A Modern Wooden Box Extension Complements a Century Old Weatherboard
Designed by Moloney Architects
If you take an elegant, century-old home in the regional Victorian town of Ballarat and add a modern, wooden box, what do you get? A delightful, light-filled, modern home, that’s what. Mick and Jules Moloney, co-founders of Moloney Architects created this delight for themselves, with their architecture studio in the front two rooms of the Victorian-era home, and their family home in the rear…
With a growing family of five and architecture practice, Mick and Jules were fed up with their cramped living quarters. Their aim with this addition was to gain some space (and light) by creating a new living space to take advantage of their backyard’s northern aspect. Their design is a discreet wooden box, which sits behind their original home.
Wooden Box House is joined to the original home via a connection space with a lowered ceiling height. This connection was conceived as a shadow line between old and new. The effect allows old and new to sit comfortably beside one another and leaves the original roof structure intact. This was a strategy the architects used to ensure the contemporary addition respected its heritage context.
A large window seat soaks up the northern light. “This group of vertical windows captures long shafts of sunlight that reach right to the very back of our central living space. The space receives plenty of natural light and also has a positive psychological effect of feeling warm and cheery. It makes those chilly Ballarat winters much more bearable,” explains Mick. “The window seat is also a lovely space to read and the integration of drawers into the under-cavity offers essential storage for children’s toys.”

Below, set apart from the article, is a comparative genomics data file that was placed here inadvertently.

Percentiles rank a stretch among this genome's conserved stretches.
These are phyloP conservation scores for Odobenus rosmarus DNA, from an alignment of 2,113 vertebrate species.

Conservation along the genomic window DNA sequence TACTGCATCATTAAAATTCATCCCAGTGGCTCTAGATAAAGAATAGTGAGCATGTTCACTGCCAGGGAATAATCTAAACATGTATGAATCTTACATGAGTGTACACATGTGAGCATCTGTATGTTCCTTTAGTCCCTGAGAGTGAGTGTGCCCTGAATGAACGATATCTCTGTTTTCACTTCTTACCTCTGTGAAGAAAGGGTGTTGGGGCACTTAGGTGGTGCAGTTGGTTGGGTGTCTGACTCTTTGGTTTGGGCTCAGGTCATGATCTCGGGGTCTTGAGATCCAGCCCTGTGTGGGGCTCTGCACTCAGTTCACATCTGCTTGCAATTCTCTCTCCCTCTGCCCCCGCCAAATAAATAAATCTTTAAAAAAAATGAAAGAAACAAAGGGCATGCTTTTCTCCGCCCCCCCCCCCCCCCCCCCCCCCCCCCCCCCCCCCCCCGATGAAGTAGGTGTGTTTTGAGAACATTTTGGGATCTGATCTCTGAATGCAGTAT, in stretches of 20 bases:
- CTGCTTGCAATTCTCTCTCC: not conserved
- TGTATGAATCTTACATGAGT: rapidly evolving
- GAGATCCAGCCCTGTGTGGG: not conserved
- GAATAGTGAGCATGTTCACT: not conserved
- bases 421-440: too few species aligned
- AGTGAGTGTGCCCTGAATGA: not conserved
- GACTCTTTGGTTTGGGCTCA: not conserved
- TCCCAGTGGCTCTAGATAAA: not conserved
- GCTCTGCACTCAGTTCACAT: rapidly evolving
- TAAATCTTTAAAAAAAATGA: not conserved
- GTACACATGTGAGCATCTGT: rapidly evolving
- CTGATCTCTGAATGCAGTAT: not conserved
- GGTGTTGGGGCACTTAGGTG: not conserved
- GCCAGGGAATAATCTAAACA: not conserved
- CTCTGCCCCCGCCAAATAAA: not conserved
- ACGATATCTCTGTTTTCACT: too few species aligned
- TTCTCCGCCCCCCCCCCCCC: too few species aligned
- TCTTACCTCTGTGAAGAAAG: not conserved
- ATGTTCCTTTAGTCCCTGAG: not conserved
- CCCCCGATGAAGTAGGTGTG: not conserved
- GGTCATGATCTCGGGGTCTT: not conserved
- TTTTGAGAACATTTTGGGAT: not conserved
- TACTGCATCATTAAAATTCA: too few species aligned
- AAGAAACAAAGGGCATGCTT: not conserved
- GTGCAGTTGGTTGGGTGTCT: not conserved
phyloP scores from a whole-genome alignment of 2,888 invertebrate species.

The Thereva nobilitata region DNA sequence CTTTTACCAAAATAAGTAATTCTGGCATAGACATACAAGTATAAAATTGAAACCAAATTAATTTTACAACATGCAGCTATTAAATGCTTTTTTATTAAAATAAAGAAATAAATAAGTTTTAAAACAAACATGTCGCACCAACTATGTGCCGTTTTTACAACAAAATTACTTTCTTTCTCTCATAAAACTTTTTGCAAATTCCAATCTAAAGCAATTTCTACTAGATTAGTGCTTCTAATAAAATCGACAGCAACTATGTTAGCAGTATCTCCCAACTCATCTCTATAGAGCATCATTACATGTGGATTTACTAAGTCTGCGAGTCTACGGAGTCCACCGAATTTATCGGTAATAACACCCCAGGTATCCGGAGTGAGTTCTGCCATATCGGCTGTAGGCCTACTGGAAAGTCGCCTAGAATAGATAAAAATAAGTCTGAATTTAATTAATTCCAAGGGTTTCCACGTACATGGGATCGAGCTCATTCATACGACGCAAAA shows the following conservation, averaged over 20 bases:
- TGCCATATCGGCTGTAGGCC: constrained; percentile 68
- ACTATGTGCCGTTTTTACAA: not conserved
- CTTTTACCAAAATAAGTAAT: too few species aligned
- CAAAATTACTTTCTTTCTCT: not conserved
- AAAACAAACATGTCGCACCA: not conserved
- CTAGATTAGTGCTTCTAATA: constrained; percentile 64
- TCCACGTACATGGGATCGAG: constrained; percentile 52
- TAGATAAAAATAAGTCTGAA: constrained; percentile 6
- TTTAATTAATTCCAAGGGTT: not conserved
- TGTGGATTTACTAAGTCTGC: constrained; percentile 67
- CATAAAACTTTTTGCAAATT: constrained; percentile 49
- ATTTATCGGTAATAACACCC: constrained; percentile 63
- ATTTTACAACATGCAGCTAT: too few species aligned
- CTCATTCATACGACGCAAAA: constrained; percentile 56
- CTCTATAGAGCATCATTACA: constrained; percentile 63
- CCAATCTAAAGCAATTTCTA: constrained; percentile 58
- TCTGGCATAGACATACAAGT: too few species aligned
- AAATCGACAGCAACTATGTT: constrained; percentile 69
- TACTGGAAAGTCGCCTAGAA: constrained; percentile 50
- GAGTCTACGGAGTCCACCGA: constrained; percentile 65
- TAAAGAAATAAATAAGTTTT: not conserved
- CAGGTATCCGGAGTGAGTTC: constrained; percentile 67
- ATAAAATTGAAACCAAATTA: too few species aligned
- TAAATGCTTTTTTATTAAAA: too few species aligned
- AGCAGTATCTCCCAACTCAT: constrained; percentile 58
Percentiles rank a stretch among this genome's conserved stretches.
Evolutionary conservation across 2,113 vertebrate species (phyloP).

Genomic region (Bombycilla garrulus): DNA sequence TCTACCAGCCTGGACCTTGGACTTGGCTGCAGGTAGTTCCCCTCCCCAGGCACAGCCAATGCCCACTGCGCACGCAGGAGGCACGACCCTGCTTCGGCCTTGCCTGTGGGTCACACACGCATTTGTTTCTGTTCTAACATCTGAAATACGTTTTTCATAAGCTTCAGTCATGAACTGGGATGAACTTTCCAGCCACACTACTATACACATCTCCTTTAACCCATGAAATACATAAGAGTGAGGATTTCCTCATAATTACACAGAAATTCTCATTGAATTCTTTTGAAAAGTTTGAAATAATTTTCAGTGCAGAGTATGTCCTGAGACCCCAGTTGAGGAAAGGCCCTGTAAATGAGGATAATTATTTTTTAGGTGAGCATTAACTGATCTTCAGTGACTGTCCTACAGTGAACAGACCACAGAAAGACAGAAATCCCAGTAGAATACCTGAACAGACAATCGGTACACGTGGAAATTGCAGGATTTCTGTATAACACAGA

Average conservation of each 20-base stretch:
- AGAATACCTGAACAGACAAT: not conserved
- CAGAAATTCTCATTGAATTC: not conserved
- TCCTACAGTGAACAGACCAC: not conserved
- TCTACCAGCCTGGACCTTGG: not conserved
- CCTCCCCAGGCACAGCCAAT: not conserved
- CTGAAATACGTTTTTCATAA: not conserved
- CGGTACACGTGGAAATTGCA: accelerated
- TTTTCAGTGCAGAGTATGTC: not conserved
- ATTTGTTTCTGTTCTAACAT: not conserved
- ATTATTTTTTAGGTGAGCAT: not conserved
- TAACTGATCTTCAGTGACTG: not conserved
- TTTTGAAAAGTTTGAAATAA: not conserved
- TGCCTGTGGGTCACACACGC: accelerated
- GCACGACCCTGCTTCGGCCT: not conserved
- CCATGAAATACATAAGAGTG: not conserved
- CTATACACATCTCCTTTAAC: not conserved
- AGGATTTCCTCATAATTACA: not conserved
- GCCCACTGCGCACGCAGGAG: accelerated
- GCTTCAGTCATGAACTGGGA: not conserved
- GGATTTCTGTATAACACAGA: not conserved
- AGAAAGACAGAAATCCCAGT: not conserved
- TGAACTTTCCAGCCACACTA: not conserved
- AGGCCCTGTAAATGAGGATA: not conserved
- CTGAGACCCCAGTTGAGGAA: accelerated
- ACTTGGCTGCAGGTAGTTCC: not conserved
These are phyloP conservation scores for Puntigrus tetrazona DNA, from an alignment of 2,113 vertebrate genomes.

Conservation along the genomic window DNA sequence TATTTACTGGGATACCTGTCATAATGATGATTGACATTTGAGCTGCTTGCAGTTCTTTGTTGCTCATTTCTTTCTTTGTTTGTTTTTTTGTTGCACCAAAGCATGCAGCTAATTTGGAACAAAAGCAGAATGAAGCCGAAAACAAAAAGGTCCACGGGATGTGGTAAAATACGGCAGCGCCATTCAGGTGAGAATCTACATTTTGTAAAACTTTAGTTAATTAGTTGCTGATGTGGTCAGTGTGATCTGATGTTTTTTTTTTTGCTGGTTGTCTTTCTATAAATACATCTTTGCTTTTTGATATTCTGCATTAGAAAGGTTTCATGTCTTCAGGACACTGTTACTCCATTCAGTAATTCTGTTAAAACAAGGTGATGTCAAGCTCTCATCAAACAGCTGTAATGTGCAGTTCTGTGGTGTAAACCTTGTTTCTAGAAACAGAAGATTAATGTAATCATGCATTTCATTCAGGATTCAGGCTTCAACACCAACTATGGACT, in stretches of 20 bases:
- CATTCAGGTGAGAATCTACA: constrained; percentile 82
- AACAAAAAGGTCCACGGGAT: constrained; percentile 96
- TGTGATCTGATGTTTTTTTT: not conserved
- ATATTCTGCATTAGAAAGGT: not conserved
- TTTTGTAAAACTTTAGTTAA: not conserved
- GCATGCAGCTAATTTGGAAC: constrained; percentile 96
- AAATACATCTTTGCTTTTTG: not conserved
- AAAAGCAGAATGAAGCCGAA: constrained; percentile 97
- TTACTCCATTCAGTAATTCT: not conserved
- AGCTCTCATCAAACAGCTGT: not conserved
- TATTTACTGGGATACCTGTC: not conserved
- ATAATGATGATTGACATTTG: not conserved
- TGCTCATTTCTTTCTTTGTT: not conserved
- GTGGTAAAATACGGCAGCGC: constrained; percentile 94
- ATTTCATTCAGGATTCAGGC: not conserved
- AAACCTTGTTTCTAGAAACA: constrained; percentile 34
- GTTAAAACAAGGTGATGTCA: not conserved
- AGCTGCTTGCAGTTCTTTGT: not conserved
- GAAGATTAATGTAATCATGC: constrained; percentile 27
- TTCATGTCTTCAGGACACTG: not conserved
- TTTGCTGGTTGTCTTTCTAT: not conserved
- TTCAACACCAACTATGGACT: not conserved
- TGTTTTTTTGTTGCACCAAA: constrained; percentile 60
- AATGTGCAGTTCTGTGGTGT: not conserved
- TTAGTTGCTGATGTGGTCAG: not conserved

At the heart of the addition is a new kitchen designed as the centre of activity and entertaining in the home. A large, social, central island bench is the focus of the space. “We incorporated the cooktop into the island with stools opposite to encourage conversation while cooking”, says Jules. “We love how open it feels, and with the north face of the kitchen space almost all glass, we can open the wide multi-fold doors and connect to the outdoors”.
Both economy and aesthetics inspired the architects’ use of raw, honest building materials. The kitchen drawer fronts, island bench and skirting boards are constructed with formply, while Blackbut timber floors and exposed Tasmanian Oak beams add a rich timbery warmth to the space. Outside, vertical Cedar cladding finishes this finely-crafted Wooden Box House.
“As designers, we are particularly interested in the grain and warmth that natural materials like timber can bring to a space. In this project we’ve employed raw and unadorned materials like plywood and formply to create a relaxed and informal atmosphere. This really encapsulates the way we like to live.” – Mick and Jules Moloney, Maloney Architects
"GET THE LOOK"
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Recreate it with the following tips:
Formply is used in the windows and joinery. It adds warmth but with an edgy rawness.
Black cabinetry and Wall
Black is used to give depth to the design and to break up the warm timbers floors, ceilings and joinery units. You can see the greenery really pops against the black background.
White subway tiles
White subway tiles are a design effective and cost effective solution. Where a simple pallet is required this is a great solution.
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